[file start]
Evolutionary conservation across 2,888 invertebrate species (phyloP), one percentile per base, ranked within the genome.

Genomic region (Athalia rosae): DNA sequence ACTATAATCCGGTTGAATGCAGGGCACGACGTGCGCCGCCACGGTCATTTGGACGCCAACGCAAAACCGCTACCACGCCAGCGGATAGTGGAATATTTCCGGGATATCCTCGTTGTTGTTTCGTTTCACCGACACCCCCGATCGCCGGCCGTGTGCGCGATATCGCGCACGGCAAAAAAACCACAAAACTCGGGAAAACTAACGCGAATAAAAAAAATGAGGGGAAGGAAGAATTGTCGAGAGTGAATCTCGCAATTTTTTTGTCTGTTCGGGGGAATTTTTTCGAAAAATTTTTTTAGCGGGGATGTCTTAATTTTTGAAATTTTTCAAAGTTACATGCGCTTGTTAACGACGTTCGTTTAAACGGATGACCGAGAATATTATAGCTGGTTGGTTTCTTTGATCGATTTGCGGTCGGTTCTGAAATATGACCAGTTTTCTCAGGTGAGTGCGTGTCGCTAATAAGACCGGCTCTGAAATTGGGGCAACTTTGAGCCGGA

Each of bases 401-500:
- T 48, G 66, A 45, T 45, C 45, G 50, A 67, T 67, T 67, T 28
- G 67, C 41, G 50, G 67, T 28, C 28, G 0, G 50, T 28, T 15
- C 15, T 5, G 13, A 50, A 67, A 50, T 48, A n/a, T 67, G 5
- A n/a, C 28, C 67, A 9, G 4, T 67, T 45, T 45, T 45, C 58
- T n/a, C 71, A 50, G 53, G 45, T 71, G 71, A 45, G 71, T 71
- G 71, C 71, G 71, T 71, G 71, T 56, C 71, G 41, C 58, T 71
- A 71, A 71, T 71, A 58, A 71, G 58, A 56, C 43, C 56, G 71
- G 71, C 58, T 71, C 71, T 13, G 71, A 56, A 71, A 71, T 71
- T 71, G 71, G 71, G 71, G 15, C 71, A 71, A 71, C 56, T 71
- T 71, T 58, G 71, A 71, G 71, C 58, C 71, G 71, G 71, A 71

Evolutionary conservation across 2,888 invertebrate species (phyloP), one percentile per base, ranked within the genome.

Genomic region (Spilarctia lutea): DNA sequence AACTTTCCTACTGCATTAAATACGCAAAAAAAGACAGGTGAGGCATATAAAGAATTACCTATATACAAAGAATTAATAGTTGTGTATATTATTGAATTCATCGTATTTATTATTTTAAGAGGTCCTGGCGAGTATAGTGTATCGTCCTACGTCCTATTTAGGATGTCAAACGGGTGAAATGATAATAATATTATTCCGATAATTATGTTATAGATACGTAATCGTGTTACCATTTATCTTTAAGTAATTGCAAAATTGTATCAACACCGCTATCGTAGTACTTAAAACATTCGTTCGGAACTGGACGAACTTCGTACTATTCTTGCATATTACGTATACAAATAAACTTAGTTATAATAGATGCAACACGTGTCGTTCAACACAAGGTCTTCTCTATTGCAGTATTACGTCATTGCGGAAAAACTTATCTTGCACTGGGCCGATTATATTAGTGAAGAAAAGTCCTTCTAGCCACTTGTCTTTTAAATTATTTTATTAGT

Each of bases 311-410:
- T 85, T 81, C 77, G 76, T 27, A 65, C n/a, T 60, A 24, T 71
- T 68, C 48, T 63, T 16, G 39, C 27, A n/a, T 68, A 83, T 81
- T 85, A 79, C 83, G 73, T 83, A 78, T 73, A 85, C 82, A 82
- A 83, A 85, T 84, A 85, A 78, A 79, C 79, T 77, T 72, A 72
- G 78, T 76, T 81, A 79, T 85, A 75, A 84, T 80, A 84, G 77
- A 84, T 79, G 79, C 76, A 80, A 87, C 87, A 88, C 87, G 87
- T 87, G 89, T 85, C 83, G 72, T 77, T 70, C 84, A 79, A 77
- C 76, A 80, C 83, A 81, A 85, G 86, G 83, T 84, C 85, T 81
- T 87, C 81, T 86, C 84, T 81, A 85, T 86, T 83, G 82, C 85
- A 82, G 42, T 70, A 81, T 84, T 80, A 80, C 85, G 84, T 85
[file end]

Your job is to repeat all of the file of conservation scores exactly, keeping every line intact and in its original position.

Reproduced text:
Evolutionary conservation across 2,888 invertebrate species (phyloP), one percentile per base, ranked within the genome.

Genomic region (Athalia rosae): DNA sequence ACTATAATCCGGTTGAATGCAGGGCACGACGTGCGCCGCCACGGTCATTTGGACGCCAACGCAAAACCGCTACCACGCCAGCGGATAGTGGAATATTTCCGGGATATCCTCGTTGTTGTTTCGTTTCACCGACACCCCCGATCGCCGGCCGTGTGCGCGATATCGCGCACGGCAAAAAAACCACAAAACTCGGGAAAACTAACGCGAATAAAAAAAATGAGGGGAAGGAAGAATTGTCGAGAGTGAATCTCGCAATTTTTTTGTCTGTTCGGGGGAATTTTTTCGAAAAATTTTTTTAGCGGGGATGTCTTAATTTTTGAAATTTTTCAAAGTTACATGCGCTTGTTAACGACGTTCGTTTAAACGGATGACCGAGAATATTATAGCTGGTTGGTTTCTTTGATCGATTTGCGGTCGGTTCTGAAATATGACCAGTTTTCTCAGGTGAGTGCGTGTCGCTAATAAGACCGGCTCTGAAATTGGGGCAACTTTGAGCCGGA

Each of bases 401-500:
- T 48, G 66, A 45, T 45, C 45, G 50, A 67, T 67, T 67, T 28
- G 67, C 41, G 50, G 67, T 28, C 28, G 0, G 50, T 28, T 15
- C 15, T 5, G 13, A 50, A 67, A 50, T 48, A n/a, T 67, G 5
- A n/a, C 28, C 67, A 9, G 4, T 67, T 45, T 45, T 45, C 58
- T n/a, C 71, A 50, G 53, G 45, T 71, G 71, A 45, G 71, T 71
- G 71, C 71, G 71, T 71, G 71, T 56, C 71, G 41, C 58, T 71
- A 71, A 71, T 71, A 58, A 71, G 58, A 56, C 43, C 56, G 71
- G 71, C 58, T 71, C 71, T 13, G 71, A 56, A 71, A 71, T 71
- T 71, G 71, G 71, G 71, G 15, C 71, A 71, A 71, C 56, T 71
- T 71, T 58, G 71, A 71, G 71, C 58, C 71, G 71, G 71, A 71

Evolutionary conservation across 2,888 invertebrate species (phyloP), one percentile per base, ranked within the genome.

Genomic region (Spilarctia lutea): DNA sequence AACTTTCCTACTGCATTAAATACGCAAAAAAAGACAGGTGAGGCATATAAAGAATTACCTATATACAAAGAATTAATAGTTGTGTATATTATTGAATTCATCGTATTTATTATTTTAAGAGGTCCTGGCGAGTATAGTGTATCGTCCTACGTCCTATTTAGGATGTCAAACGGGTGAAATGATAATAATATTATTCCGATAATTATGTTATAGATACGTAATCGTGTTACCATTTATCTTTAAGTAATTGCAAAATTGTATCAACACCGCTATCGTAGTACTTAAAACATTCGTTCGGAACTGGACGAACTTCGTACTATTCTTGCATATTACGTATACAAATAAACTTAGTTATAATAGATGCAACACGTGTCGTTCAACACAAGGTCTTCTCTATTGCAGTATTACGTCATTGCGGAAAAACTTATCTTGCACTGGGCCGATTATATTAGTGAAGAAAAGTCCTTCTAGCCACTTGTCTTTTAAATTATTTTATTAGT

Each of bases 311-410:
- T 85, T 81, C 77, G 76, T 27, A 65, C n/a, T 60, A 24, T 71
- T 68, C 48, T 63, T 16, G 39, C 27, A n/a, T 68, A 83, T 81
- T 85, A 79, C 83, G 73, T 83, A 78, T 73, A 85, C 82, A 82
- A 83, A 85, T 84, A 85, A 78, A 79, C 79, T 77, T 72, A 72
- G 78, T 76, T 81, A 79, T 85, A 75, A 84, T 80, A 84, G 77
- A 84, T 79, G 79, C 76, A 80, A 87, C 87, A 88, C 87, G 87
- T 87, G 89, T 85, C 83, G 72, T 77, T 70, C 84, A 79, A 77
- C 76, A 80, C 83, A 81, A 85, G 86, G 83, T 84, C 85, T 81
- T 87, C 81, T 86, C 84, T 81, A 85, T 86, T 83, G 82, C 85
- A 82, G 42, T 70, A 81, T 84, T 80, A 80, C 85, G 84, T 85